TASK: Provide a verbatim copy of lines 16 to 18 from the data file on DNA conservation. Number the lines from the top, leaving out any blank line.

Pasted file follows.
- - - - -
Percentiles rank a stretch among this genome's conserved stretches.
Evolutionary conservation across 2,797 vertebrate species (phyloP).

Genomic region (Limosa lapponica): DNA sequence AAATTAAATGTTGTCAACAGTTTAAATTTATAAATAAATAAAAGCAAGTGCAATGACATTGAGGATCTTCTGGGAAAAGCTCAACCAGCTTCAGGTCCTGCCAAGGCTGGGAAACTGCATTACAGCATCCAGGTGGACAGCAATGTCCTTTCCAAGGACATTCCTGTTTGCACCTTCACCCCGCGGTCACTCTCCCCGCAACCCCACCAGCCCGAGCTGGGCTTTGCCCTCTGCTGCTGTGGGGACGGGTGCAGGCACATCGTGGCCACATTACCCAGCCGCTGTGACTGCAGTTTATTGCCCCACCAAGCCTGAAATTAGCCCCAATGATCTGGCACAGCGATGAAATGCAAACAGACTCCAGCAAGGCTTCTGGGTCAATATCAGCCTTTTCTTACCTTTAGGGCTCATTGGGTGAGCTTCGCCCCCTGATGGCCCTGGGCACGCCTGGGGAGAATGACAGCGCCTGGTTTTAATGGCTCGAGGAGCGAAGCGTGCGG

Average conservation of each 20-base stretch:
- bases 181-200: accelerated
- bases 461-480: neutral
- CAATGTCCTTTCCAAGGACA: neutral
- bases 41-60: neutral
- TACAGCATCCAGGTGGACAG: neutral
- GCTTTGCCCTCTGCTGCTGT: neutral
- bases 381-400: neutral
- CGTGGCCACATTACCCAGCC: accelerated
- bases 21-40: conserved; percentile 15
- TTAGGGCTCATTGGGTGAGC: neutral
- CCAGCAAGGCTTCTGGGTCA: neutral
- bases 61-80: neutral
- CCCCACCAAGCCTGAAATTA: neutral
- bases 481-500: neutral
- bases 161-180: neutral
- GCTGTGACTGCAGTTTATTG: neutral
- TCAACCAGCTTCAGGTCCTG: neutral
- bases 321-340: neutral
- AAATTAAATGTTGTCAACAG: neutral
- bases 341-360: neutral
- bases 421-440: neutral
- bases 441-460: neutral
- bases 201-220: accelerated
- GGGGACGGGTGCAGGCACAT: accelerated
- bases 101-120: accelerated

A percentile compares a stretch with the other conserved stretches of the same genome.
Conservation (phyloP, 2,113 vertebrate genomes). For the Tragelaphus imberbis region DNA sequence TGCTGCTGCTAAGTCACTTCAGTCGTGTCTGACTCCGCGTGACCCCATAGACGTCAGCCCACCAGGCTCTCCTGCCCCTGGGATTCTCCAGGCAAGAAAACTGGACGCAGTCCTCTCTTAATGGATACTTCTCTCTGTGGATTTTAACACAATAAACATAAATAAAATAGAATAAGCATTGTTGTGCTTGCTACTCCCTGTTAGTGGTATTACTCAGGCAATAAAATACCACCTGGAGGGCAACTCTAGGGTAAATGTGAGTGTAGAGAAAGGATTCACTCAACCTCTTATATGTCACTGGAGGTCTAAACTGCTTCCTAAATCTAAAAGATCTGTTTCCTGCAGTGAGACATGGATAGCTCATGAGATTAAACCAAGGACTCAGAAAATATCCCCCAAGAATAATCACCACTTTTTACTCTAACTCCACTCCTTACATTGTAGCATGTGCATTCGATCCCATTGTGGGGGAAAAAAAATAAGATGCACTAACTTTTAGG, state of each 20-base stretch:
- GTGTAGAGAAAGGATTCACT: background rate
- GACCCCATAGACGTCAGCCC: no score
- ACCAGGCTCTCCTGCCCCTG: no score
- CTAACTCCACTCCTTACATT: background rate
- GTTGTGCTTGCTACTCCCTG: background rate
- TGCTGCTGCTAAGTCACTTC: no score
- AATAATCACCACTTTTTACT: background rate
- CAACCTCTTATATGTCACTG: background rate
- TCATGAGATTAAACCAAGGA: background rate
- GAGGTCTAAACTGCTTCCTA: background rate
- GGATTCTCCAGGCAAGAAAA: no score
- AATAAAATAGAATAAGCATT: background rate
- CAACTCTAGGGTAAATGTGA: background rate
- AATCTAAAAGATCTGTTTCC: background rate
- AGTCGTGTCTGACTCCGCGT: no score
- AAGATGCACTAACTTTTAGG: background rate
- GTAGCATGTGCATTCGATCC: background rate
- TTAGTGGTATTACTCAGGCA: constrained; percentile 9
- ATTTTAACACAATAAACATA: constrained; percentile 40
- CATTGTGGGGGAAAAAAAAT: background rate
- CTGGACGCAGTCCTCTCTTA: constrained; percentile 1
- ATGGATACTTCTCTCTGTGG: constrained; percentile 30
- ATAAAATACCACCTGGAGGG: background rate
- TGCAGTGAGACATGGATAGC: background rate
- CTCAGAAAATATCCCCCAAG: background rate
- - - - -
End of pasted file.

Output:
- bases 61-80: neutral
- CCCCACCAAGCCTGAAATTA: neutral
- bases 481-500: neutral